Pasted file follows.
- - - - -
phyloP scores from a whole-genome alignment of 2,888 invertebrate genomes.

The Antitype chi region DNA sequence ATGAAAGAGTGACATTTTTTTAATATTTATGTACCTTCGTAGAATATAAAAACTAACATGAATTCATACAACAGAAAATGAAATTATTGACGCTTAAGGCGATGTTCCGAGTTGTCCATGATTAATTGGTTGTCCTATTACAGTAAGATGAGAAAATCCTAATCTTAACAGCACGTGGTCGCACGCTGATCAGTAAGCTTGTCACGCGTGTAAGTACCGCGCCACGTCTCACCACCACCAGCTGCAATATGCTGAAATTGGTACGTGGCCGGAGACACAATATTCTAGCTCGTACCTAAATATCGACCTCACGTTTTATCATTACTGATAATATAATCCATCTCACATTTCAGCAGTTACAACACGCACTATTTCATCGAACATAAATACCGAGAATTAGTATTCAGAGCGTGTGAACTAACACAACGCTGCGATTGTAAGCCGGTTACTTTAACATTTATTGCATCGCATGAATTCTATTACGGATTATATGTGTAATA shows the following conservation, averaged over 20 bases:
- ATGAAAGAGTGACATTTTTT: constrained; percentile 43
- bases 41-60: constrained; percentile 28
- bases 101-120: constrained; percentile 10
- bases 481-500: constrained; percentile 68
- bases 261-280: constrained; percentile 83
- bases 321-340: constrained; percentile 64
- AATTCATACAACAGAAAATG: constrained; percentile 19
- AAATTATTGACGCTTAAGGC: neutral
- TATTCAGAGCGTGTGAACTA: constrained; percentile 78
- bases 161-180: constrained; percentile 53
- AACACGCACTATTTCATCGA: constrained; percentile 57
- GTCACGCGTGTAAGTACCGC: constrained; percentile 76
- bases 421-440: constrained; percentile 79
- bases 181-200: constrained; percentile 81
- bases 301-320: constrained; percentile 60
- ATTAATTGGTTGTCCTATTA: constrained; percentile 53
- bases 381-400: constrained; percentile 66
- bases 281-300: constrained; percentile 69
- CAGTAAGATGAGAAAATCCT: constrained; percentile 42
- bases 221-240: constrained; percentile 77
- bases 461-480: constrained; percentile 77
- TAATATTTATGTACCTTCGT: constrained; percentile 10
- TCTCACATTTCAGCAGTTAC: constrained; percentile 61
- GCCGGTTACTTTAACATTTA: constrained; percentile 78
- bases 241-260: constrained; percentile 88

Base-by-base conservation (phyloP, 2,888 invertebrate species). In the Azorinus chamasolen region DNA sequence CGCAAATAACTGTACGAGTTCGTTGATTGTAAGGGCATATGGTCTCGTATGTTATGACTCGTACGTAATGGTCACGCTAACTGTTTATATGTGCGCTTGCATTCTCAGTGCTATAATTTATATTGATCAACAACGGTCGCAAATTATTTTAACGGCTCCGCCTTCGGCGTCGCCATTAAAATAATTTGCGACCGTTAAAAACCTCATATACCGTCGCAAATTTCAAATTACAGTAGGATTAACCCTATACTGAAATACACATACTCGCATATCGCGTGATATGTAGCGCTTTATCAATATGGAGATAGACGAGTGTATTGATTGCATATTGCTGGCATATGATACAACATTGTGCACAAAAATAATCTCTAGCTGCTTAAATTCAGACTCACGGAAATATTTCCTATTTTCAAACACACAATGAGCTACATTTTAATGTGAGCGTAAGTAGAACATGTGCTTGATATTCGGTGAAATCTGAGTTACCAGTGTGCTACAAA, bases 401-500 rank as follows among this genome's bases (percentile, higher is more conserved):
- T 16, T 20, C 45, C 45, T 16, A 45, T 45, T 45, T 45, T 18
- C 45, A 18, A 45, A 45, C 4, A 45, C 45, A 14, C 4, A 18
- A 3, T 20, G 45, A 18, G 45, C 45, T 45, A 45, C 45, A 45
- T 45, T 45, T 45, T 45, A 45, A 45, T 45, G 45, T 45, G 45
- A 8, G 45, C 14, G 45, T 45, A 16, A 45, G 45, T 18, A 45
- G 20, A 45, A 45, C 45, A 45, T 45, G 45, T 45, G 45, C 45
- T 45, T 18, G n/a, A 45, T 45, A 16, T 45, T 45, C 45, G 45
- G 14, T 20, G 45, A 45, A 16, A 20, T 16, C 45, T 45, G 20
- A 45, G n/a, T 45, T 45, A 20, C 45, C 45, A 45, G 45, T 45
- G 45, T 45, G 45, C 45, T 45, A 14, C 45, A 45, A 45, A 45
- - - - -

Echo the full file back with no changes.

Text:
phyloP scores from a whole-genome alignment of 2,888 invertebrate genomes.

The Antitype chi region DNA sequence ATGAAAGAGTGACATTTTTTTAATATTTATGTACCTTCGTAGAATATAAAAACTAACATGAATTCATACAACAGAAAATGAAATTATTGACGCTTAAGGCGATGTTCCGAGTTGTCCATGATTAATTGGTTGTCCTATTACAGTAAGATGAGAAAATCCTAATCTTAACAGCACGTGGTCGCACGCTGATCAGTAAGCTTGTCACGCGTGTAAGTACCGCGCCACGTCTCACCACCACCAGCTGCAATATGCTGAAATTGGTACGTGGCCGGAGACACAATATTCTAGCTCGTACCTAAATATCGACCTCACGTTTTATCATTACTGATAATATAATCCATCTCACATTTCAGCAGTTACAACACGCACTATTTCATCGAACATAAATACCGAGAATTAGTATTCAGAGCGTGTGAACTAACACAACGCTGCGATTGTAAGCCGGTTACTTTAACATTTATTGCATCGCATGAATTCTATTACGGATTATATGTGTAATA shows the following conservation, averaged over 20 bases:
- ATGAAAGAGTGACATTTTTT: constrained; percentile 43
- bases 41-60: constrained; percentile 28
- bases 101-120: constrained; percentile 10
- bases 481-500: constrained; percentile 68
- bases 261-280: constrained; percentile 83
- bases 321-340: constrained; percentile 64
- AATTCATACAACAGAAAATG: constrained; percentile 19
- AAATTATTGACGCTTAAGGC: neutral
- TATTCAGAGCGTGTGAACTA: constrained; percentile 78
- bases 161-180: constrained; percentile 53
- AACACGCACTATTTCATCGA: constrained; percentile 57
- GTCACGCGTGTAAGTACCGC: constrained; percentile 76
- bases 421-440: constrained; percentile 79
- bases 181-200: constrained; percentile 81
- bases 301-320: constrained; percentile 60
- ATTAATTGGTTGTCCTATTA: constrained; percentile 53
- bases 381-400: constrained; percentile 66
- bases 281-300: constrained; percentile 69
- CAGTAAGATGAGAAAATCCT: constrained; percentile 42
- bases 221-240: constrained; percentile 77
- bases 461-480: constrained; percentile 77
- TAATATTTATGTACCTTCGT: constrained; percentile 10
- TCTCACATTTCAGCAGTTAC: constrained; percentile 61
- GCCGGTTACTTTAACATTTA: constrained; percentile 78
- bases 241-260: constrained; percentile 88

Base-by-base conservation (phyloP, 2,888 invertebrate species). In the Azorinus chamasolen region DNA sequence CGCAAATAACTGTACGAGTTCGTTGATTGTAAGGGCATATGGTCTCGTATGTTATGACTCGTACGTAATGGTCACGCTAACTGTTTATATGTGCGCTTGCATTCTCAGTGCTATAATTTATATTGATCAACAACGGTCGCAAATTATTTTAACGGCTCCGCCTTCGGCGTCGCCATTAAAATAATTTGCGACCGTTAAAAACCTCATATACCGTCGCAAATTTCAAATTACAGTAGGATTAACCCTATACTGAAATACACATACTCGCATATCGCGTGATATGTAGCGCTTTATCAATATGGAGATAGACGAGTGTATTGATTGCATATTGCTGGCATATGATACAACATTGTGCACAAAAATAATCTCTAGCTGCTTAAATTCAGACTCACGGAAATATTTCCTATTTTCAAACACACAATGAGCTACATTTTAATGTGAGCGTAAGTAGAACATGTGCTTGATATTCGGTGAAATCTGAGTTACCAGTGTGCTACAAA, bases 401-500 rank as follows among this genome's bases (percentile, higher is more conserved):
- T 16, T 20, C 45, C 45, T 16, A 45, T 45, T 45, T 45, T 18
- C 45, A 18, A 45, A 45, C 4, A 45, C 45, A 14, C 4, A 18
- A 3, T 20, G 45, A 18, G 45, C 45, T 45, A 45, C 45, A 45
- T 45, T 45, T 45, T 45, A 45, A 45, T 45, G 45, T 45, G 45
- A 8, G 45, C 14, G 45, T 45, A 16, A 45, G 45, T 18, A 45
- G 20, A 45, A 45, C 45, A 45, T 45, G 45, T 45, G 45, C 45
- T 45, T 18, G n/a, A 45, T 45, A 16, T 45, T 45, C 45, G 45
- G 14, T 20, G 45, A 45, A 16, A 20, T 16, C 45, T 45, G 20
- A 45, G n/a, T 45, T 45, A 20, C 45, C 45, A 45, G 45, T 45
- G 45, T 45, G 45, C 45, T 45, A 14, C 45, A 45, A 45, A 45